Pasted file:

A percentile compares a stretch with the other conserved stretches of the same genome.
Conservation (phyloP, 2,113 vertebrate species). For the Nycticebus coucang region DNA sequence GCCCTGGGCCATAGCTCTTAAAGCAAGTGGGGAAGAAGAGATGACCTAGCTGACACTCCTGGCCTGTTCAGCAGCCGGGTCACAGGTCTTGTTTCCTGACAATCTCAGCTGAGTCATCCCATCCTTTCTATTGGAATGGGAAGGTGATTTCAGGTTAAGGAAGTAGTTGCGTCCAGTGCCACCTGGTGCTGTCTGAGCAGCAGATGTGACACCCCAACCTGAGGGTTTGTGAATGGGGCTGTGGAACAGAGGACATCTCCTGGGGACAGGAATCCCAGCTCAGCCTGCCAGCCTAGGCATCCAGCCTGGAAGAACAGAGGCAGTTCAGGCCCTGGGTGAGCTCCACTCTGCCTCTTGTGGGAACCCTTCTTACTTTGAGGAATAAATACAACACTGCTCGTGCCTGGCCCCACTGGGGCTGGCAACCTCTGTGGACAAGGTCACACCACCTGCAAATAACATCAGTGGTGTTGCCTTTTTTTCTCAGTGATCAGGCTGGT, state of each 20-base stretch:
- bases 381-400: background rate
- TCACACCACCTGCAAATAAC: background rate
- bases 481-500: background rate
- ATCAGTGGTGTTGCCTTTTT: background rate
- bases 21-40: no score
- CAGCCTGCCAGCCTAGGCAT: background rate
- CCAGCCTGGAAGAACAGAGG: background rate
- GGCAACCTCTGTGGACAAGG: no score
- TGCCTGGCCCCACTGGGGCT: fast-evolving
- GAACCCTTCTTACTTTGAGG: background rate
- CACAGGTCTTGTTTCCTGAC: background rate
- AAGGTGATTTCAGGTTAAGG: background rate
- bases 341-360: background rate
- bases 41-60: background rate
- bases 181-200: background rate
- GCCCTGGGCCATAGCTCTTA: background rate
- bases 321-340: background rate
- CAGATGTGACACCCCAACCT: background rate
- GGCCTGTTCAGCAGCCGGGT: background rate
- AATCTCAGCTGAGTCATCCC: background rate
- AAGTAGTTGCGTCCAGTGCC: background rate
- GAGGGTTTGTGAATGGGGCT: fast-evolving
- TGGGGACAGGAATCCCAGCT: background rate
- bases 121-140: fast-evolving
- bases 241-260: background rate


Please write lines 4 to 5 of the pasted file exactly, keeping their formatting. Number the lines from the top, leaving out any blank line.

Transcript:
- TCACACCACCTGCAAATAAC: background rate
- bases 481-500: background rate